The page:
Would this type of monitoring be doable in a hospital setting? And how much would tags cost?
Tracking patients and workers within a hospital's psychiatric ward is not only doable—it's being done.
Rockhampton Base Hospital, in Queensland, Australia, is leveraging radio frequency identification to improve employees' safety. Nurses stationed in the hospital's mental-health ward are using Protrac iD's Duress Alarm Card, which combines a long-range wireless duress transmitter, a photo ID and proximity access-control technology, combined in a single credit-card-sized device. The duress transmitter features a battery-powered RFID tag operating at 433 MHz. Any nurses in danger or in need of assistance can push a button built into the back of his or her card, thereby causing the transmitter to send a signal to a reader, alerting coworkers that help is required. The nurses receive the cards upon signing in at the beginning of a shift, and the tags' unique ID numbers are correlated in a database with each person's name and photograph. To learn more, see RFID Fills Security Gap at Psychiatric Ward.
Researchers at Finland's Tampere University of Technology (TUT) have developed a low-latency wireless sensor network that is currently being used to improve the security of personnel within the psychiatric ward at Kainuu Central Hospital, located in the city of Kajaani. The network was designed at the university, and the security application for wireless alarming, requested by the hospital, was implemented with the low-latency network in the spring and summer of 2009. Personnel are utilizing the network with specially designed tags to alert supervisors in the event that they find themselves in a threatening situation in the ward. To learn more, see Psychiatric Ward Uses RFID-based Alarms to Bolster Personnel Security.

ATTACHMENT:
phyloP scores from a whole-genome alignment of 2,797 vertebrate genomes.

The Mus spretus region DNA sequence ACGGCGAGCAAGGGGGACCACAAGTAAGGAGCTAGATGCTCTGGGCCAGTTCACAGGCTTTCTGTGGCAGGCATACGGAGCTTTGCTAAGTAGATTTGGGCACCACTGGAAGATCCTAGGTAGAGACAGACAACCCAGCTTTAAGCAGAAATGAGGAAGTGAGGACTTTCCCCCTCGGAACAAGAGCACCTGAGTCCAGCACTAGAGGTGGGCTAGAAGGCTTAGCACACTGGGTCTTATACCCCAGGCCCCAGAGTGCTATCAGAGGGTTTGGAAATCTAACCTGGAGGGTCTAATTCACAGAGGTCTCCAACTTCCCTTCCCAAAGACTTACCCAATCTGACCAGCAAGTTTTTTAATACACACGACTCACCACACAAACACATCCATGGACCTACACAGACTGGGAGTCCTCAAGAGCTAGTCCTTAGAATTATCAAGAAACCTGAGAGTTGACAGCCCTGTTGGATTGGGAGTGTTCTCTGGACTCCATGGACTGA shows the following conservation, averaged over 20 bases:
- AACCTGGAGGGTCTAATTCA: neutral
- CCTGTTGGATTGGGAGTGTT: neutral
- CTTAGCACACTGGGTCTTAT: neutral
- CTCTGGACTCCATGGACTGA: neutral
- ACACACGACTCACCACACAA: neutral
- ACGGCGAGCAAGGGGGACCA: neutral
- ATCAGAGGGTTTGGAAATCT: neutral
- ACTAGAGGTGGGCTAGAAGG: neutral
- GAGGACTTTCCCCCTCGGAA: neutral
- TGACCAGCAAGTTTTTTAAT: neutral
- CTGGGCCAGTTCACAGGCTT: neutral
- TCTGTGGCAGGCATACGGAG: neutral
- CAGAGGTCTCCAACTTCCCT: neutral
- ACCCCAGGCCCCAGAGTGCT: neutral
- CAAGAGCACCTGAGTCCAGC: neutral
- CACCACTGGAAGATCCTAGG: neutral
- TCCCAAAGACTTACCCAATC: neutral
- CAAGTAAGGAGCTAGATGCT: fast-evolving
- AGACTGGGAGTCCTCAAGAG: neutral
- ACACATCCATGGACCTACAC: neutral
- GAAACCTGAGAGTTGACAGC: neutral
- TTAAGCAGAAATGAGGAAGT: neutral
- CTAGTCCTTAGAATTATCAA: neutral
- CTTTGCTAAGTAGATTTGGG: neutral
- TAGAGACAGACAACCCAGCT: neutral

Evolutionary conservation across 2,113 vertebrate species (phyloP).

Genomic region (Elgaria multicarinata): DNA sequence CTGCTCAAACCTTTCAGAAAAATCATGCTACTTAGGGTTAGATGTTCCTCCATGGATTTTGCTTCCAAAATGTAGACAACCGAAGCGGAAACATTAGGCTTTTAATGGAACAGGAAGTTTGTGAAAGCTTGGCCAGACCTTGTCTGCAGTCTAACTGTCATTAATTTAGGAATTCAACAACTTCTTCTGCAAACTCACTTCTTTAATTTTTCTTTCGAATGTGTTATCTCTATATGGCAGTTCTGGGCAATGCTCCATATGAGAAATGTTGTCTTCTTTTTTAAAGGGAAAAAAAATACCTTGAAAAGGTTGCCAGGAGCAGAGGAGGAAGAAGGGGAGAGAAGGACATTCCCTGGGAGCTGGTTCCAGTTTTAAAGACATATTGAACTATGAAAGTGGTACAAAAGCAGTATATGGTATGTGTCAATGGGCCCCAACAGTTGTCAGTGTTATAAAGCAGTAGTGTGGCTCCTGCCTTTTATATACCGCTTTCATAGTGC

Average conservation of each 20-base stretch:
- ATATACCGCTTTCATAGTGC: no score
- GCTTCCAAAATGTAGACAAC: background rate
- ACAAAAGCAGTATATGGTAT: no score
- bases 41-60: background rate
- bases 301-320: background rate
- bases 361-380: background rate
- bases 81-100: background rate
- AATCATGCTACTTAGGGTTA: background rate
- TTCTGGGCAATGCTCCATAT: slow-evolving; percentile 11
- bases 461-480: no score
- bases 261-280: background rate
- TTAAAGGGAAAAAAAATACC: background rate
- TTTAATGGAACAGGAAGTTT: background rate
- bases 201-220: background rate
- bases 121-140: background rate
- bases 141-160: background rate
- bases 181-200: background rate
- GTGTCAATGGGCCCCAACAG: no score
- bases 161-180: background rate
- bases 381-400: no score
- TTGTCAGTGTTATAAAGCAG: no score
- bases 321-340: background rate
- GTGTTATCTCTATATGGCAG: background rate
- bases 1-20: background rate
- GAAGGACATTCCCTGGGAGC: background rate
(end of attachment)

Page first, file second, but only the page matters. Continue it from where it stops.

Austria's University Hospital, in Innsbruck, has installed two RFID-based alarm systems to monitor workers who might be confronted by aggressive patients. One system is used by emergency-room employees who deal with potentially dangerous situations, such as those involving drunken individuals visiting the hospital for care, while the other is intended for the ward's attendants. Both deployments depend on Wi-Fi-enabled battery-powered RFID tags and real-time location system (RTLS) software. To learn more, see Innsbruck University Hospital Finds Safety Through RFID.
The cost of such a system is difficult to determine, because it would depend on a number of factors that can vary widely from one hospital to another. One factor is the area of coverage involved. If a psychiatric ward is large, with multiple levels or wings, this would require more readers and antennas, and thus would carry a higher cost. Another critical factor is the number of people to be tracked. Obviously, you would need to purchase more tags if you were tracking a greater number of individuals. And there might be other factors as well that could affect your particular deployment.
Tags would cost you about $50 to $75, depending on the sensors required.
—Mark Roberti, Founder and Editor, RFID Journal
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